Kelly Nelson knows what it’s like to be hit with hard times.

The Jay resident had her work hours cut at a local medical facility. And with gas prices rising, her trip to the supermarket in her SUV was making her budget even tighter.

But unlike a lot of people, she decided to do something about it.

Nearly a year and a half ago, Nelson was introduced to couponing by a coupon class that came to her house.

Because Nelson was losing $600 a month in income, she figured that saving at the grocery store could be one way she could cut back.

And after a year and a half, the coupon queen is cutting her grocery bills by 55 percent, all by spending 15 minutes a day browsing for coupons.

Start to finish

Nelson has a method to her madness, and it all starts with a pattern, that is beautifully executed from start to finish.

Nelson prefers to shop at Publix because they are more lenient with coupons.

“I use and, which has a lot of the coupons I use at Publix,” Nelson said. “Also, Publix allows me to use coupons on free items.”

Her first stop as she enters the grocery store is to the customer service counter. There she asks for any coupons the store may have.

And whether it’s morning, noon, or night, the couponer has to be wide awake so she doesn’t miss any good deals. So her second stop is to the front of the store to grab a free cup of coffee.

Then, it’s time to get to business.

“Some people can’t tell you how much they spend on groceries and things like cleaning supplies a month, but it adds up,” Nelson said.

So when Nelson first started couponing, it took her about three months to get everything stocked for her house.

“Not every store has everything on sale all at once,” Nelson said.

And for her, organization is key when couponing. Most couponing reality shows portray couponers bringing books and books of coupons in the store with them.

Nelson has just one folder with all her coupons for the trip. She also uses a checklist, that she prints off of Publix’s website to help make her shopping trips easier.

“They have it organized by aisles (on the shopping list), so it’s easier to find what I am looking for,” Nelson said.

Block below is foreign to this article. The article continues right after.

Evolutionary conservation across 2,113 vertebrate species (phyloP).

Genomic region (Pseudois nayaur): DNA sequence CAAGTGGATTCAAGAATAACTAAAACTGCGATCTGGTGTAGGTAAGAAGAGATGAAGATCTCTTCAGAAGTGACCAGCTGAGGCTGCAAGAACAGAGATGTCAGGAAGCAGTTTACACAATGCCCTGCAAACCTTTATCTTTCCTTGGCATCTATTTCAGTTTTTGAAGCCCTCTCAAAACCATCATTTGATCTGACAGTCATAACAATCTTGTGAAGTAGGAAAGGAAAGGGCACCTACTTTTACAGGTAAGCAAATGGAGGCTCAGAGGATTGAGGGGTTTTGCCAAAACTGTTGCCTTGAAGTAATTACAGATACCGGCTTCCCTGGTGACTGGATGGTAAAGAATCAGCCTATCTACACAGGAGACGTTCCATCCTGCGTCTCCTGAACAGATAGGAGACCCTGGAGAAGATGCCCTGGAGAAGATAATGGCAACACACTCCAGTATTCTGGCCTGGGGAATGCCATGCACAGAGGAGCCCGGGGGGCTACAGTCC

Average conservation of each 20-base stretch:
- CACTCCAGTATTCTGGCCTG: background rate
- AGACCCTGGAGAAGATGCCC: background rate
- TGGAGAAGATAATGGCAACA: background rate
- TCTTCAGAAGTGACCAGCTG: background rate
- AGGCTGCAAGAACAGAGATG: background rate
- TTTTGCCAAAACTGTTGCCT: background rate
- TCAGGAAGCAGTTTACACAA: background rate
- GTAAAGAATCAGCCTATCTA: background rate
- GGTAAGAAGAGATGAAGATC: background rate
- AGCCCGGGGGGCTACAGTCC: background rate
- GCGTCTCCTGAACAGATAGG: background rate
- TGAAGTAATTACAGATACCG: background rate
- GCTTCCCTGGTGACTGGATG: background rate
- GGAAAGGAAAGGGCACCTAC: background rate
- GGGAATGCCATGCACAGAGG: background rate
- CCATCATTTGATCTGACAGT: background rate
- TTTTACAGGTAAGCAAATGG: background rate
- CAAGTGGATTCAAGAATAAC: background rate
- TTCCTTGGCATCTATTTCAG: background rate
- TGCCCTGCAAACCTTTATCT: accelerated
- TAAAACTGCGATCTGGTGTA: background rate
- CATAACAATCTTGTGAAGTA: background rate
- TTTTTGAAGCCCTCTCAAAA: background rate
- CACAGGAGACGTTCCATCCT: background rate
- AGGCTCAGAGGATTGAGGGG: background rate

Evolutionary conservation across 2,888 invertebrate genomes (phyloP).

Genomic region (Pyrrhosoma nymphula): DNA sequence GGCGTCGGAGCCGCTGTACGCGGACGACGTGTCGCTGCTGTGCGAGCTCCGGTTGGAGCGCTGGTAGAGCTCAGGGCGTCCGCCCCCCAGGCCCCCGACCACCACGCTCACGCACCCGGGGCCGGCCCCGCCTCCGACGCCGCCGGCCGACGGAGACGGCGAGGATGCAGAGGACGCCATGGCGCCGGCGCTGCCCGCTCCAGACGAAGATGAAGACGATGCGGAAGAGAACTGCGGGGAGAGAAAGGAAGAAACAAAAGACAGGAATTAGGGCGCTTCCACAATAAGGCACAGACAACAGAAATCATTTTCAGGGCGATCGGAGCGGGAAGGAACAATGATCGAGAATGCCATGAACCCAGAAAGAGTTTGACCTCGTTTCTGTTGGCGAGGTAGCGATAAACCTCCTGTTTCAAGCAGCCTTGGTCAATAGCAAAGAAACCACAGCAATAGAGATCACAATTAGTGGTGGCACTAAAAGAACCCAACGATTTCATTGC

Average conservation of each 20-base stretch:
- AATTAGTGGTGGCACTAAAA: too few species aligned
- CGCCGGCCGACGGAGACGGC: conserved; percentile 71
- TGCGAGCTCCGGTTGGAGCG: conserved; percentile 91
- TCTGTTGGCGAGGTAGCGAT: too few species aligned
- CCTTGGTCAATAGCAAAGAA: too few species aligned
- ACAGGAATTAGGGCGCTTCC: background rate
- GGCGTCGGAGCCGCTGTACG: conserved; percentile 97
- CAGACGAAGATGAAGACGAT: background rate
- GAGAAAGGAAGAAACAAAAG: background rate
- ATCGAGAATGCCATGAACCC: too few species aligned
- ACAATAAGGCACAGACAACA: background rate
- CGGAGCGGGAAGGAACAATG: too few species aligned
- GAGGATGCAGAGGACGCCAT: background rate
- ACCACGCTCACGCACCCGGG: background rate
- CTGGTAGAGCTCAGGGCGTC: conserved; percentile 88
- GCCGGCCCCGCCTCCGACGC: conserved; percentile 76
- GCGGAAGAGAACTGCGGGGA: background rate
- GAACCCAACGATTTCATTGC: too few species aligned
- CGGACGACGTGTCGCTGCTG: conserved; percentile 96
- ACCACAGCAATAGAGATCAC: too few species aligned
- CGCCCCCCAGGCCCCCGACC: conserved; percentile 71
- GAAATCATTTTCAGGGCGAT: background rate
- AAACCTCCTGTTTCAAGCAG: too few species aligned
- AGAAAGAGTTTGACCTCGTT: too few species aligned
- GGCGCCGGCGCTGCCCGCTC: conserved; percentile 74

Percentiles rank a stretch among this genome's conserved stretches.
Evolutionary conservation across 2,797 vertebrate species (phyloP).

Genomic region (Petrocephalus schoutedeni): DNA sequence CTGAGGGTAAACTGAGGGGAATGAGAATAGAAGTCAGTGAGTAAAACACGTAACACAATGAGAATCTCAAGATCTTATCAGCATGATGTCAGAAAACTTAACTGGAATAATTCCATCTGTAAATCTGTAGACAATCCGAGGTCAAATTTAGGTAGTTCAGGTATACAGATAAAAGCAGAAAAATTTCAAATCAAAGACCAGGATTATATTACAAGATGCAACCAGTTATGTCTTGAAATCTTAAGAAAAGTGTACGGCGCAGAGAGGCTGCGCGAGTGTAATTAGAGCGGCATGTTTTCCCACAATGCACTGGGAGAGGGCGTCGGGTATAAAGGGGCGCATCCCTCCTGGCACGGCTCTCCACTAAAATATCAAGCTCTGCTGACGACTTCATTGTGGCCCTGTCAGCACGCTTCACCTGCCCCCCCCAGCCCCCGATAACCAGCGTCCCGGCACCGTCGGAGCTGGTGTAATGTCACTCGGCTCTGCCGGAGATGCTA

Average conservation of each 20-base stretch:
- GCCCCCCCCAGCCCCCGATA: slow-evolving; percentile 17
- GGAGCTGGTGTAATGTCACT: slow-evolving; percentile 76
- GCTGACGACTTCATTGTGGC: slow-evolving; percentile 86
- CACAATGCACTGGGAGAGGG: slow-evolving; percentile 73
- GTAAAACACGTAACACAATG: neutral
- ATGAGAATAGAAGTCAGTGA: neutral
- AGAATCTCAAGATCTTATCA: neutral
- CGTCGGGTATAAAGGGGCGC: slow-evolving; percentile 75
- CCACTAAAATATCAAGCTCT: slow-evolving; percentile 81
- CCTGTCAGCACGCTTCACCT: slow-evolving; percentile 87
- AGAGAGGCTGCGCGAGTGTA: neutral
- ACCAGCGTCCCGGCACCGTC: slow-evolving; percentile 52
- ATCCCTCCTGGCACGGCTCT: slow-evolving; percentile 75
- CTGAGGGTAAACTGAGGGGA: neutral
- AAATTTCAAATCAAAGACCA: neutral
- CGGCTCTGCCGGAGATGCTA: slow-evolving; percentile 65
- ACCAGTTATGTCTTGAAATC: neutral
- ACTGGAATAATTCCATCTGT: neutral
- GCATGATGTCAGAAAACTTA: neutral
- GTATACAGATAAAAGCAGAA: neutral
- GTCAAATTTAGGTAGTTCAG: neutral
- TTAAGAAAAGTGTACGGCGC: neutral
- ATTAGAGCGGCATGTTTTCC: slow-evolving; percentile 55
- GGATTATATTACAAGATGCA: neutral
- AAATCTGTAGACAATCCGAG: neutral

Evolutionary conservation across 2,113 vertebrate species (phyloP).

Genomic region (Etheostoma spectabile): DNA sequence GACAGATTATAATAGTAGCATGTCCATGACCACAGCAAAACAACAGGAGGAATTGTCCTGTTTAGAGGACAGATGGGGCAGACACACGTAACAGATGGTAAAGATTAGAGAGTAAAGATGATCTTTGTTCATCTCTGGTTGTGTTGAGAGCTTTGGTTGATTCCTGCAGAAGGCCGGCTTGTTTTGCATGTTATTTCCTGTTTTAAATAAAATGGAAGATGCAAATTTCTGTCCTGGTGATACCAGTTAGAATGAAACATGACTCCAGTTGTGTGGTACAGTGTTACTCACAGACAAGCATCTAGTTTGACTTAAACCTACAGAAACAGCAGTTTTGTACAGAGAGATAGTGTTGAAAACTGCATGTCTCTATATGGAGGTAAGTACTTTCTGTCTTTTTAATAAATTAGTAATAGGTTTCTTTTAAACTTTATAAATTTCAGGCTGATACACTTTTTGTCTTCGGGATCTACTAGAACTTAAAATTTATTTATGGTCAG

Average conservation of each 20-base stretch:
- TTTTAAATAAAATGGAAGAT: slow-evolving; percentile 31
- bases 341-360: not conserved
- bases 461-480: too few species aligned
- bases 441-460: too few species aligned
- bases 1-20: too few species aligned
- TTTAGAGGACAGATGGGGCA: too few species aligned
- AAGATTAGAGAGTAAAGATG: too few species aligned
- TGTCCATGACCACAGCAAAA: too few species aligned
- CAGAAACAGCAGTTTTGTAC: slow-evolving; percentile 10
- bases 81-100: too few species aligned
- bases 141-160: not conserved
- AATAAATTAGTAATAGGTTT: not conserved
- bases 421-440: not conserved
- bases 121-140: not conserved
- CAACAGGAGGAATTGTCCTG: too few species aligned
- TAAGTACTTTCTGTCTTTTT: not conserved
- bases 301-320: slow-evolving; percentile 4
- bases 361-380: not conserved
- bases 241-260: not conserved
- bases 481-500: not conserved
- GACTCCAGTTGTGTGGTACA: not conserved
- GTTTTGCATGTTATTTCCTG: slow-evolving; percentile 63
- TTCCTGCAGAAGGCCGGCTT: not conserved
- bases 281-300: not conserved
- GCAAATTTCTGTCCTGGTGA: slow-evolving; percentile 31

Let the games begin

After pouring her cup of coffee, Nelson makes her way to the closest deal, which, on this shopping trip happened to be liquid gel pain relievers.

Normally $6.69 a bottle, the pills were on sale for $4.99. She also scored the pain relievers on their buy one get one free cycle. As if the savings weren’t already enough, she also had a coupon for $5 off of two. That means she got both items for nothing.

“I try to organize all of my trips,” Nelson said.

Nelson, who is married and has five children, said the savings are well worth the effort, which has become effortless to her.

The couponer said the best coupon trip she remembered making was when she scored $250 worth of groceries for $52

She has also learned the best way to make the most of her trips is to stock up when she can score a deal.

“When you get a good price on something, and it’s something like toilet paper that you know will never go bad, you should stock up on
it,” Nelson said. “Because you never know when you will get a deal like that again.

“I try to never spend less than $.20 a roll on toilet paper.”

Another tip Nelson said was to never go grocery shopping at peak business times. Nelson usually makes her trips in the mornings or evenings.

Not your typical couponer

Unlike most couponers, Nelson isn’t about scoring on bags of processed foods. She is one of the few people that have learned that just because she is a couponer doesn’t mean she has to eat like one.

Months ago, her daughter was diagnosed with diabetes. That change also made a big change in what she buys for her family.